1. Hmm...(smiles) Yes it seems that feeling is strong and still somewhat surprisingly so less talked about! Come to think of it, it isn’t such an obvious fact that we do tend to depend much of the shaping of our identity on our elders and our idols, much of it done with our own honest intention. In psychology study idolising is referred to mere means for brain to establish our own thought patterns it sees fit. What I do mean to say is that it is such an important part of our lives to be a hero of sort for our younger siblings that it feels something missing inside you. I dread the day when I will no longer be a guidance to my sister (no wonder I take all her healthy pummels bravely, Ouch!!! still hurts).

    But when people don't find their imagined stars in their elder siblings or parents for that matter, many unfortunately go through their journey with a bit sourness and ruptured identity!

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  2. Anonymous10:37 AM

    It was a pleasant surprise that you mentioned Neerja Bhanot. Not many from our generation (I take it you are in your early 20s)would care to remember the gutsy gal. She's beautiful indeed!

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  3. aah yes i remember my niece from when she was barely 3 yrs old to now when she's hitting 10...

    from being comfy in my lap...to giving high fives...to acting like a big girl...

    as beautiful as lil birdies may be they must open their wings and fly...as precious as time may be...its only when it moves that cherishable memories are formed....

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  4. I indulged in idol worship too as a kid .. Though the admiration has faded over time to be replaced with a strong sense of respect for the other person while I am now happy being myself and not aspiring to be like someone else.. Unless, of course, I am heavily depressed :D

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  5. Well said. Does it ever go away? I think I have lived with some form of this my whole life. I guess I just give it a different label. Perhaps it's more of a fleeting thing as you age but I do find myself thinking back on certain people who positively influenced my life like your cousin. They leave an indelible impression.

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  6. Zephyr: I wasn't actually referring to that kind of idolisation but I see your point about it being a psychological thing, a real-life version of carrying out virtual makeovers on digtised photos just to see what suits us best :)And yet, when it comes to siblings, even when the curtain falls off and the truth is revealed, what existed before doesn't cease to exist. That's the beauty of such relations.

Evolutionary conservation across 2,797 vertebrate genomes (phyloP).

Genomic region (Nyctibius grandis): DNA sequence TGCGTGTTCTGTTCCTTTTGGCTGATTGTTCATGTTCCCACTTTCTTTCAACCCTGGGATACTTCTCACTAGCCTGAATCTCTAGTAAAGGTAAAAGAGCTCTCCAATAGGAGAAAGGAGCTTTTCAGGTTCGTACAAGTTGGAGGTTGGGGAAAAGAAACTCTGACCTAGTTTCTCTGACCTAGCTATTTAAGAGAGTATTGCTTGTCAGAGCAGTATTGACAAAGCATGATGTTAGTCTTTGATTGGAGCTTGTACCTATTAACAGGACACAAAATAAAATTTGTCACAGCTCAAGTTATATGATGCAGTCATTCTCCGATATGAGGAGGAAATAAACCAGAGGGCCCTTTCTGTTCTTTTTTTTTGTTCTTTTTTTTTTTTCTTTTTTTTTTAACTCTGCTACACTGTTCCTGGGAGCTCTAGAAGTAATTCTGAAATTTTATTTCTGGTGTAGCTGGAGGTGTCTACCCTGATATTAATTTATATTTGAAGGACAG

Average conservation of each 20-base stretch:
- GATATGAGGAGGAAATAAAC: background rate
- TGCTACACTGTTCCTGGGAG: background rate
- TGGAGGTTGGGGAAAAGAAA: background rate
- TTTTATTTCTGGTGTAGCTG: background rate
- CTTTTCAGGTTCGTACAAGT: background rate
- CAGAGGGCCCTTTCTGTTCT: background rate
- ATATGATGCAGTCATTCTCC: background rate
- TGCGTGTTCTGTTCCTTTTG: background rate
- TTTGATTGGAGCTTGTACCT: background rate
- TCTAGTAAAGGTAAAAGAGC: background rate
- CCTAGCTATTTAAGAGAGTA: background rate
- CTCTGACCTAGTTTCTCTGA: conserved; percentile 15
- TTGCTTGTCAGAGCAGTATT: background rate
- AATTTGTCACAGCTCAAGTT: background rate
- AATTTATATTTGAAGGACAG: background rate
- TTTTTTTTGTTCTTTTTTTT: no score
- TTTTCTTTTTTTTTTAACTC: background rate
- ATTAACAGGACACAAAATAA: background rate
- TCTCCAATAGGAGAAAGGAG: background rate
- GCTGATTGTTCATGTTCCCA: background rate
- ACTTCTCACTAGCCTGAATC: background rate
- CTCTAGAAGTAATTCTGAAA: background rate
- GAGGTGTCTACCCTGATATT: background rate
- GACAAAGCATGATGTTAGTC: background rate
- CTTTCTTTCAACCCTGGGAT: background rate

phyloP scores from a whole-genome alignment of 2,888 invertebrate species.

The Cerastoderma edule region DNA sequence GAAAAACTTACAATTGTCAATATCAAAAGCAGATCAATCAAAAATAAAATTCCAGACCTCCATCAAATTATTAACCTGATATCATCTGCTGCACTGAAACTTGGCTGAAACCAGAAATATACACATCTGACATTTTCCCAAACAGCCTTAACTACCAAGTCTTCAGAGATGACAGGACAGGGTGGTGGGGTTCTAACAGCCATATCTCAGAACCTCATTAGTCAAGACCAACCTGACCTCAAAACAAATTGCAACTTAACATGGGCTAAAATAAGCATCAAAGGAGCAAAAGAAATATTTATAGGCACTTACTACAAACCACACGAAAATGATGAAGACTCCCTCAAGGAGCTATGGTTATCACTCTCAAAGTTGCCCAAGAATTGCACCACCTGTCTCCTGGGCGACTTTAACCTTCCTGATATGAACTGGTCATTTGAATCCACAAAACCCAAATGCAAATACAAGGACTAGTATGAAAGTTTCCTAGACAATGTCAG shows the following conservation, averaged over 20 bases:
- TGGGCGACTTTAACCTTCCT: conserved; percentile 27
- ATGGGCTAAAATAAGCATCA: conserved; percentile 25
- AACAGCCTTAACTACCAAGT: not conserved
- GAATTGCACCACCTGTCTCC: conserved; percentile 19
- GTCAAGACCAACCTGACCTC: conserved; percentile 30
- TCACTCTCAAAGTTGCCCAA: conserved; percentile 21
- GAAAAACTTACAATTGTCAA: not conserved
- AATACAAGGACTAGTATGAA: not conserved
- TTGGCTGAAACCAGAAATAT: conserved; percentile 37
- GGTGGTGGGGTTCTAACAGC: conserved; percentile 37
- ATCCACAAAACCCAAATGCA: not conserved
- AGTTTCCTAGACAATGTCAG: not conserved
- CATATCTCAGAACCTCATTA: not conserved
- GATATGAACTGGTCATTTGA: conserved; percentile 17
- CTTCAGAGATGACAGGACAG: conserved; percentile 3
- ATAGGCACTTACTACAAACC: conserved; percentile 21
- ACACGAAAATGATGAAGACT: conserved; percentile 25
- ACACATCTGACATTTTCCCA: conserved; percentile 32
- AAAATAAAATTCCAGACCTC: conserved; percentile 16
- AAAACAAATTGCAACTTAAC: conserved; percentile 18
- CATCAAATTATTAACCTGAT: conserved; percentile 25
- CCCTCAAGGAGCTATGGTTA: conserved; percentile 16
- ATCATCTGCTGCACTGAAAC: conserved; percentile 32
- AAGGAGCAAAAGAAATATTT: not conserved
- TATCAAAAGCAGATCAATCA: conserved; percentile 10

Anonymous: I am full of surprises, I am! :D Neerja Bhanot seems just so perfect! Beautiful, gutsy, full of character and immortalised thus. I'm glad you said she 'is' beautiful rather than 'she was'... she most certainly IS!

    Mystique Wanderer: True that, specially if life's worth were to be measured in the amount of memories gathered :)Thanks for visiting!

    Impulsively Me: That's the beauty of growing up, isn't it? Being your own person and liking that person... bouts of depression only serve to highlight happiness in other times!

    Romi: Thank you! I guess this is what I would call immortality, leaving an indelible impression on someone, rather than being famous and in the pages of some periodical. Of course, it is an immortality that is limited to one person's life and memories... but better that, better having been such a huge part of one person's life even if it was short, than being well-known for being well-known without leaving a lasting impression of anything concrete. Thank you very much for dropping by!

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  7. Hey there - nice space.

    You have a way with words. Sweet !

    I have had girl-crushes too, especially in college as a junior, looking at some of those ( well, two of them to be specific) peacock-like amazingly beauteous, charming and intelligent senior girls.I guess I did become one of them when I reached my final year, since there were juniors looking up to me by then :-)

    Life does come a full circle !

    Neerja Bhanot - She is worth all the fan following ( incluce me too).How truely beautiful and damn brave of a woman!

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  8. Thanks for dropping by!!!

    I still don't know if I'd term that a 'girl-crush'... but it's definitely flattering when you receive such attention :)

    Neerja Bhanot was something else... maybe I ought to have been named after her... hmmmm